SBL International Auckland – Day 2
Posted by NT Wrong on July 8, 2008
Today I heard the most exciting paper at the conference so far, from Klaas Spronk. He produced a number of different yet converging lines of evidence which convincingly made the case that the book of Judges was written as a post-dtr ‘link’ between Joshua and Samuel. Judges would be a substantial unity, drawing both from Samuel and Joshua in order to construct its stories about judges. His evidence included a list of toponymic correspondences, the use of שאל באלהים as a leitmotiv, a number of aspects of the Samson episode, together with a heightening of the miraculous and exaggeration of prescriptions from Samuel to Judges. He also pointed to a number of Greek elements in Judges, including the names Sisera and Yael, the ‘300’ (and he mentioned the movie), and the cutting off of thumbs, found throughout the book — which makes it comparable to the writings of Berossos and Manetho.
Tim Bulkeley gave a good paper on the coherence of David’s story, focussing on נכה as a leitmotiv for the David stories. Amongst the highlights, he described David as “a killing machine who kills on behalf of God”. The tragic downfall of David occurred when David no longer killed on behalf of God, but did so for his own purposes (against Uriah). So the rest of the story is analysable through this lens. Tim Bulkeley came out with the best metaphor to describe the ‘David cake’: smiting is the flour that holds the series of stories together; sex and love is the fruit and nuts that gives it a bit of extra spice (or something to that effect). He rightly criticised the tendency to transform the tragedy (rise and fall) into a comedy by artificially dividing it into two separate stories of rises of two separate kings (David and Solomon) — to a great extent because we moderns don’t like unhappy endings.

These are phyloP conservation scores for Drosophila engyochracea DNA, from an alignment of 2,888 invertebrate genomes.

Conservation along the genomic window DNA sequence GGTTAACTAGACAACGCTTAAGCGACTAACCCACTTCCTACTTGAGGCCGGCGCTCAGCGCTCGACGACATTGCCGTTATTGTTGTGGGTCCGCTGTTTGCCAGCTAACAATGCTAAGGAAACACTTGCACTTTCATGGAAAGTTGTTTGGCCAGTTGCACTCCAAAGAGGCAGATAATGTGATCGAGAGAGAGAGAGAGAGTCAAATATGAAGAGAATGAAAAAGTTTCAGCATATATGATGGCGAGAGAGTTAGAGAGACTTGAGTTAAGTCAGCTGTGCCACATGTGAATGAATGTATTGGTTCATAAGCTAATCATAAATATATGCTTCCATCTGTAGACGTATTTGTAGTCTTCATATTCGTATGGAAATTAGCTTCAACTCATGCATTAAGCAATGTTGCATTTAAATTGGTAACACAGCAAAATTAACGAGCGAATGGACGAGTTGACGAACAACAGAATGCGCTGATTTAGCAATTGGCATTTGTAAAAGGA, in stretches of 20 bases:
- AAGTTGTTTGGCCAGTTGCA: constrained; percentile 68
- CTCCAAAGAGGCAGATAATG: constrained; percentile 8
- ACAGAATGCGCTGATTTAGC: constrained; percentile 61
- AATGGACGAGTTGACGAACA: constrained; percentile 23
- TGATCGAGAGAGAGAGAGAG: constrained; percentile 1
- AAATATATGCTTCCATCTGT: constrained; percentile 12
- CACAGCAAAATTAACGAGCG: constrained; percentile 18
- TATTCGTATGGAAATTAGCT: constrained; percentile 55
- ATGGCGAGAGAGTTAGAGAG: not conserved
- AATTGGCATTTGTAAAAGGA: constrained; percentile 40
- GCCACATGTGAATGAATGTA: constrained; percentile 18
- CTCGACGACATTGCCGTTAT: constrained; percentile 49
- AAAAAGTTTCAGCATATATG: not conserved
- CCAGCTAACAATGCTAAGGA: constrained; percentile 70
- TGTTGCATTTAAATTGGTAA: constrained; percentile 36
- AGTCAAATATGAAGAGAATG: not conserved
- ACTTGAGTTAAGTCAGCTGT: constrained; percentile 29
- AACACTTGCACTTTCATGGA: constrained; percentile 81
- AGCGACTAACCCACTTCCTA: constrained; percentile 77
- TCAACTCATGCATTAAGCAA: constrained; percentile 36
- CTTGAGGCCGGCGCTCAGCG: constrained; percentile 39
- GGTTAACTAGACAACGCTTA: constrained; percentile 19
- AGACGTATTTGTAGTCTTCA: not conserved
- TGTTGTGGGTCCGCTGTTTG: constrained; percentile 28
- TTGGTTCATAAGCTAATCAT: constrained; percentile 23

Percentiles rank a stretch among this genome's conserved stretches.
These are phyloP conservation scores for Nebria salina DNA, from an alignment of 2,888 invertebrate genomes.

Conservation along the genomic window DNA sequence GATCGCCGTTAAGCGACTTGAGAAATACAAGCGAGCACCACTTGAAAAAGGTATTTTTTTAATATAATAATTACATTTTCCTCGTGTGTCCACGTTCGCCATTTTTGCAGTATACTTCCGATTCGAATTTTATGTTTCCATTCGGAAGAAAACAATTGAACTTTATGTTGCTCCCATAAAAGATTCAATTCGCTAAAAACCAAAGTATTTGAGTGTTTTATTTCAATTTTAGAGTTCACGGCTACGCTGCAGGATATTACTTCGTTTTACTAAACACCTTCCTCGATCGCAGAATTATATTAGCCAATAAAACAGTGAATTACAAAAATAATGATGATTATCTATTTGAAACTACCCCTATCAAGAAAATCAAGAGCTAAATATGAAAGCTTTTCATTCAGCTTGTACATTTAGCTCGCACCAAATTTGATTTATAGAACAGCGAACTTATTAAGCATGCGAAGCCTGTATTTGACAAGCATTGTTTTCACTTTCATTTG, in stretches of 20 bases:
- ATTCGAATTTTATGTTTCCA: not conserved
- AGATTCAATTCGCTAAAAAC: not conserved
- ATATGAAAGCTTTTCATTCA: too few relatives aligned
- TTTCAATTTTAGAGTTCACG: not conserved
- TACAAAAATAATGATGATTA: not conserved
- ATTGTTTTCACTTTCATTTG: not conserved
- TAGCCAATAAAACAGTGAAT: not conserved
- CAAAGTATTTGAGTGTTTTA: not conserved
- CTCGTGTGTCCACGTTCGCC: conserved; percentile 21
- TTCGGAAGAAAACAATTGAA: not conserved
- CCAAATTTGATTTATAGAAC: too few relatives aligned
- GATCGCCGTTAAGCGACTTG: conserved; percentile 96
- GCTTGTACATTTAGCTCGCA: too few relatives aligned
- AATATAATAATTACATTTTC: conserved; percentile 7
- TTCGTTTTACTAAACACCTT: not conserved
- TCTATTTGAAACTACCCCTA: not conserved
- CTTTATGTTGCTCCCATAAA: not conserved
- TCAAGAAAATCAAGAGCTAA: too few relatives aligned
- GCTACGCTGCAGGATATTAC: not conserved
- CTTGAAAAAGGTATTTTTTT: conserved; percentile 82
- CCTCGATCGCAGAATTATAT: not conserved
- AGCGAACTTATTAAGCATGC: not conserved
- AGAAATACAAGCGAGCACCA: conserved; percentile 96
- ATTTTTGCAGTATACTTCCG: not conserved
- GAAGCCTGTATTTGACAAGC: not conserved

George Athas offered a critique of Diana Edelman’s recent redating of Zerubbabel to 460BC rather than 520BC. With some altered assumptions, he demonstrated how Zerubbabel could still be easily dated to 520BC. The remainder of his paper offered an interesting explanation both for the disappearance of Zerubbabel in Zechariah (by suggesting that he had been deposed by the Persians due to some behaviour of his considered to be questionable) and also for the crowning of Joshua (as replacement for Zerubbabel). On the way, he addressed a few possible objections to such theories as his.
It was a nice sunny winter’s day today.
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